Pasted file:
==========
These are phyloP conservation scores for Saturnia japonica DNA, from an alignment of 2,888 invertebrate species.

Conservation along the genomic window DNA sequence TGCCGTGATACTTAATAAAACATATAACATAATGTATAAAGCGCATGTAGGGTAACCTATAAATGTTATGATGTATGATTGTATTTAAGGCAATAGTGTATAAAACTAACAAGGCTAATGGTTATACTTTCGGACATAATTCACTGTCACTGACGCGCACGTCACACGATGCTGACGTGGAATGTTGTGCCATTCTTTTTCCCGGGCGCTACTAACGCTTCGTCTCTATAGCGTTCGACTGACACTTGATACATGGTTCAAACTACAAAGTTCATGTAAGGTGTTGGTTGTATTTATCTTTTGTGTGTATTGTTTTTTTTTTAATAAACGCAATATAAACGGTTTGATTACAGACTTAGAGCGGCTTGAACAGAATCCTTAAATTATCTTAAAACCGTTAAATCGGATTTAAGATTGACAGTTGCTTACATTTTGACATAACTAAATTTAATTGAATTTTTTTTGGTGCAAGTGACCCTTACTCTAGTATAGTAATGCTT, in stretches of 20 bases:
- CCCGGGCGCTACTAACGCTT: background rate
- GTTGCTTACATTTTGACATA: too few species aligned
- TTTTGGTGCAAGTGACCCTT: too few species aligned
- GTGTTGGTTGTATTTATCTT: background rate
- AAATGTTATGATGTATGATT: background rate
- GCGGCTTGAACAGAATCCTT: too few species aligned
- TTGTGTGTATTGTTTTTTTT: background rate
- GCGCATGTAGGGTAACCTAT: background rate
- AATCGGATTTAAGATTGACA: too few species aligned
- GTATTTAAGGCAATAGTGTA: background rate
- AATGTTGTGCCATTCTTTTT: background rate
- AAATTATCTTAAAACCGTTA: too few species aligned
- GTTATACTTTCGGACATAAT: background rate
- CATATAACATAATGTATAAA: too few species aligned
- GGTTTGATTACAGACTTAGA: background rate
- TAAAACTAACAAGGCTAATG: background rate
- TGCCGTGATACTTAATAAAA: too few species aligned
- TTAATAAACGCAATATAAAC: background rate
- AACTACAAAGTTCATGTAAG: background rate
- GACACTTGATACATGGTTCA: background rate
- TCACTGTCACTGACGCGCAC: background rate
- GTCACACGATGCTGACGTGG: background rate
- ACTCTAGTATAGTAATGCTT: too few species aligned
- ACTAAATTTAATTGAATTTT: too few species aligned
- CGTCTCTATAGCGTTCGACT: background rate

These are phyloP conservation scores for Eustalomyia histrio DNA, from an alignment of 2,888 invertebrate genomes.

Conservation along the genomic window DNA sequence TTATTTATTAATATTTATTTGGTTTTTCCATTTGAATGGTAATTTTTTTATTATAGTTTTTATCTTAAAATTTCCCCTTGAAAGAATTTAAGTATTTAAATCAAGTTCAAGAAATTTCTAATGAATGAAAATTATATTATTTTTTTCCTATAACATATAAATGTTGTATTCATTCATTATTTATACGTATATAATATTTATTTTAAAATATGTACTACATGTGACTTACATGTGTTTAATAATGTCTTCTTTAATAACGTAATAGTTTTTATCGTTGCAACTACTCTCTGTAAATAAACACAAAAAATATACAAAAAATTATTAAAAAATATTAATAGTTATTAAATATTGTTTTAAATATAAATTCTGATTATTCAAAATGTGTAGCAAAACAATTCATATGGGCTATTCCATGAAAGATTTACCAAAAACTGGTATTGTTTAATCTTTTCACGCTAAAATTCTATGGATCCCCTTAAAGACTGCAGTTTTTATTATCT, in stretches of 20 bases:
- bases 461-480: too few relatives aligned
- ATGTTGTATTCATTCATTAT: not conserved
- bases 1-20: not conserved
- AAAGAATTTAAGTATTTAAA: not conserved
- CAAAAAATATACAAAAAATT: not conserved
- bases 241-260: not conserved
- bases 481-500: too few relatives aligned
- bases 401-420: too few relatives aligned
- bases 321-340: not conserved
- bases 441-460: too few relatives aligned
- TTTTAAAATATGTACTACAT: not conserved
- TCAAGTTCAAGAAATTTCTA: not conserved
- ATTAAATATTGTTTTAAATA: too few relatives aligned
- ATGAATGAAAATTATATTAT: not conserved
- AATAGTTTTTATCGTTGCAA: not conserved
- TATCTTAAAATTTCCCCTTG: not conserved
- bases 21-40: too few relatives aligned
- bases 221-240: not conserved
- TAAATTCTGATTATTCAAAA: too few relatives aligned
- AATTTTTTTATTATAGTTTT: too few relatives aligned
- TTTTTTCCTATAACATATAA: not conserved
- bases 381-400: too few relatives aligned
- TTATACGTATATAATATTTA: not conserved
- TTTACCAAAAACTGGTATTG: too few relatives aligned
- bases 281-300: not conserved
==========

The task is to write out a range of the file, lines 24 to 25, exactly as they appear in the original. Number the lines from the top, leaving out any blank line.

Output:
- GTCACACGATGCTGACGTGG: background rate
- ACTCTAGTATAGTAATGCTT: too few species aligned